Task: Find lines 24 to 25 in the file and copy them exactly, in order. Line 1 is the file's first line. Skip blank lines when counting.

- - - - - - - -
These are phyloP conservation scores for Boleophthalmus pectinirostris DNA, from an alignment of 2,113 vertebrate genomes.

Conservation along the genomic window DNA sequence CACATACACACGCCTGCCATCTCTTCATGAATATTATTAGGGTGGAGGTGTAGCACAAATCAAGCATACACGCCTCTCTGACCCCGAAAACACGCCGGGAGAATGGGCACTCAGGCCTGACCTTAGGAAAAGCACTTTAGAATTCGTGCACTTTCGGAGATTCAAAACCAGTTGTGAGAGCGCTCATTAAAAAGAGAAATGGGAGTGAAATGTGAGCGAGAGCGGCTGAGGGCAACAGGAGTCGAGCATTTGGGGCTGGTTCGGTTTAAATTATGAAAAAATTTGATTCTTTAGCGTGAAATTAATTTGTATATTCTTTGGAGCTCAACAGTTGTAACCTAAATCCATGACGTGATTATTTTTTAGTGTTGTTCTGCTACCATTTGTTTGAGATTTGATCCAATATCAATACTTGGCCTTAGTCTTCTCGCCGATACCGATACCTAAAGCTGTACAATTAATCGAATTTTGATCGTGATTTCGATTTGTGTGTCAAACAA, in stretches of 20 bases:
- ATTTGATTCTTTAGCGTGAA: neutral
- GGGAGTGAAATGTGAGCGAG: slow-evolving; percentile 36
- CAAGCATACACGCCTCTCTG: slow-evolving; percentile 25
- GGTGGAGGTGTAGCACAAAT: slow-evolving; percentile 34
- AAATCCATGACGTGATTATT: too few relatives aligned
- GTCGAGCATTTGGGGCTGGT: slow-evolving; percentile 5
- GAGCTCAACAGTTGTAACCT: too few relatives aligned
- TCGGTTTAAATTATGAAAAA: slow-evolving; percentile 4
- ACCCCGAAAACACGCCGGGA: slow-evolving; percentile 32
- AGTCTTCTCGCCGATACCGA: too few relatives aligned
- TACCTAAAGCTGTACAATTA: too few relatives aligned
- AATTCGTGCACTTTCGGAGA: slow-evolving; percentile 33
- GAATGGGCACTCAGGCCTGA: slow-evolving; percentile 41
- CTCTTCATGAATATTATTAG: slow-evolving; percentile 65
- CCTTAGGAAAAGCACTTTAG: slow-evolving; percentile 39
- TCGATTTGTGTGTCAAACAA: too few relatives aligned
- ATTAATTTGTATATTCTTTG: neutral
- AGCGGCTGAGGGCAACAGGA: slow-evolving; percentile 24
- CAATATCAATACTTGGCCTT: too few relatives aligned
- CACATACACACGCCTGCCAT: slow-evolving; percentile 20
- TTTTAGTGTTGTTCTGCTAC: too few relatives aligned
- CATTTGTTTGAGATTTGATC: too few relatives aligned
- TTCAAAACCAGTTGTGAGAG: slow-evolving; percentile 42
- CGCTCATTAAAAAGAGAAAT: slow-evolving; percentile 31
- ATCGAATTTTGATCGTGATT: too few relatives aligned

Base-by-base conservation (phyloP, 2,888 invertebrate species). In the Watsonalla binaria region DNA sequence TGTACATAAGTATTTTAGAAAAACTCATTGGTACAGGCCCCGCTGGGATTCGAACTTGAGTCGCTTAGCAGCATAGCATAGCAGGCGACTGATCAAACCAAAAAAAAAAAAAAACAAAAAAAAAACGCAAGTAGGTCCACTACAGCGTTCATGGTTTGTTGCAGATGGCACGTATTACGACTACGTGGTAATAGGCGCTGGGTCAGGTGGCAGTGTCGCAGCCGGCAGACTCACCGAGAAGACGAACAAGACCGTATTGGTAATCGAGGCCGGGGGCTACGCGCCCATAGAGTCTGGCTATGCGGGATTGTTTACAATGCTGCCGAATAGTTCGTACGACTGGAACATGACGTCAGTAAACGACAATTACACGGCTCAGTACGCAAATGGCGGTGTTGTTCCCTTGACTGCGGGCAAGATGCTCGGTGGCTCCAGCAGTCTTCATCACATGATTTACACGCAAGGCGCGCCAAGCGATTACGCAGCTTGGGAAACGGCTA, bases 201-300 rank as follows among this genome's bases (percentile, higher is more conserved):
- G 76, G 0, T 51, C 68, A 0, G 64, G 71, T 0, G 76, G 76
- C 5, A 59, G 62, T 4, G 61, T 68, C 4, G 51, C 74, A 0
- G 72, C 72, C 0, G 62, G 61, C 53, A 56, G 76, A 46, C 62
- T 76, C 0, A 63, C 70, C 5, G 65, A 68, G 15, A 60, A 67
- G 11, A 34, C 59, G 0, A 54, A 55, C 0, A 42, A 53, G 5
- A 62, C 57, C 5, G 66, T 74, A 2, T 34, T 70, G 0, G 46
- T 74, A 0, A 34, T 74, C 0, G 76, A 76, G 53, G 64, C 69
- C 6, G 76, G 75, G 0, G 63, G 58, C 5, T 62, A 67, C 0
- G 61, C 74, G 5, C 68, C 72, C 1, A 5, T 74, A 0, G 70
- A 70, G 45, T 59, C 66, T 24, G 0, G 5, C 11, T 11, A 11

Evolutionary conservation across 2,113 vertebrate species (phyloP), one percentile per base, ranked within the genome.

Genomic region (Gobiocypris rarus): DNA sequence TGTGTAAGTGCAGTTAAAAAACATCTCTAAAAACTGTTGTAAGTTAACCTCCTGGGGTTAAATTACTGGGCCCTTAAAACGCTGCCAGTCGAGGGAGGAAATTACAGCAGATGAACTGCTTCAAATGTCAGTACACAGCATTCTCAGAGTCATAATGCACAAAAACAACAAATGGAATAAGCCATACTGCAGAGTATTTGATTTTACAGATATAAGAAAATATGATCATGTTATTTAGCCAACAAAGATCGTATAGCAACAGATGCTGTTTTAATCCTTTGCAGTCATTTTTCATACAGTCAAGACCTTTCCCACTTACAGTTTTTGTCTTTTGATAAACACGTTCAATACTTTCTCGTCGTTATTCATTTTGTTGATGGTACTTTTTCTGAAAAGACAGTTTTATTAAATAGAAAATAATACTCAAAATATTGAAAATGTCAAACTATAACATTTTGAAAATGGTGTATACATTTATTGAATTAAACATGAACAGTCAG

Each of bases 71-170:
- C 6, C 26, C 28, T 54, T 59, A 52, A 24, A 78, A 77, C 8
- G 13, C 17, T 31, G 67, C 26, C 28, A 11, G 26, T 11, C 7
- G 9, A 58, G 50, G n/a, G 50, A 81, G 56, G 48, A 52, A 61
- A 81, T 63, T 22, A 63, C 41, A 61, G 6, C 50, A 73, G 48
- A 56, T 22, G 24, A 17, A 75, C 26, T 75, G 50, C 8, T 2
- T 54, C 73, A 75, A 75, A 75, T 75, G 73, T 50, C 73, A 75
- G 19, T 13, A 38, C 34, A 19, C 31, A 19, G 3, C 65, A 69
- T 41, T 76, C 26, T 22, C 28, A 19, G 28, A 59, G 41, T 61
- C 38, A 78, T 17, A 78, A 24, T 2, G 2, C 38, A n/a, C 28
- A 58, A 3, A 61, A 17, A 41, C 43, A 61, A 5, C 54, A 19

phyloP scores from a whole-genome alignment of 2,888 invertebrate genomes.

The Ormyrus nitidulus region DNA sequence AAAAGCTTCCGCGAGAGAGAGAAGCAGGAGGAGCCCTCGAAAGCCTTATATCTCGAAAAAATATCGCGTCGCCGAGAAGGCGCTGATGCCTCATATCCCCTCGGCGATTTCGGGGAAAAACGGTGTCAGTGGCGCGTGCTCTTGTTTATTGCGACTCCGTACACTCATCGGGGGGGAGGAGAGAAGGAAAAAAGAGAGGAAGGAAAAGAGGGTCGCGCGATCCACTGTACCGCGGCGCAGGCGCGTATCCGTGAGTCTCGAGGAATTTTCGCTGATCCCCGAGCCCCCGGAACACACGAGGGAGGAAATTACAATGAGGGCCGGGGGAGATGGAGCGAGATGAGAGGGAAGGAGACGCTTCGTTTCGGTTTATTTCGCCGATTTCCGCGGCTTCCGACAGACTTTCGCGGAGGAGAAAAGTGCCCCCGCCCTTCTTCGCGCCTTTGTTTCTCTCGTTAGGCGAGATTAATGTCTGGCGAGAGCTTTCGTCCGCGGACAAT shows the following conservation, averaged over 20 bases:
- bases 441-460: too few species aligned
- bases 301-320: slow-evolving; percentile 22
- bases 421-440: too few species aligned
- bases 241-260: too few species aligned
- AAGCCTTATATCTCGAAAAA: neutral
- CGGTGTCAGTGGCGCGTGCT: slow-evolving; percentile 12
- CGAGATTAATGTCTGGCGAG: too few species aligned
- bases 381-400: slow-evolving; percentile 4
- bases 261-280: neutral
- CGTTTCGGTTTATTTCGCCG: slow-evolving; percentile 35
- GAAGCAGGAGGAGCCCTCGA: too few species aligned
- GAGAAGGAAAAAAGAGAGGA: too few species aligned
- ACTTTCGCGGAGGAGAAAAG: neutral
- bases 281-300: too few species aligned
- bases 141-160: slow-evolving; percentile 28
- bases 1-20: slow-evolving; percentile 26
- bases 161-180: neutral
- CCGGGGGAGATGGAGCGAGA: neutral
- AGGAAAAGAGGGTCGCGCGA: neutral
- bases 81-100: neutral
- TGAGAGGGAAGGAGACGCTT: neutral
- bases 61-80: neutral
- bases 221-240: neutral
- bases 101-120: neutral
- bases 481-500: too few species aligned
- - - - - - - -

- CATTTGTTTGAGATTTGATC: too few relatives aligned
- TTCAAAACCAGTTGTGAGAG: slow-evolving; percentile 42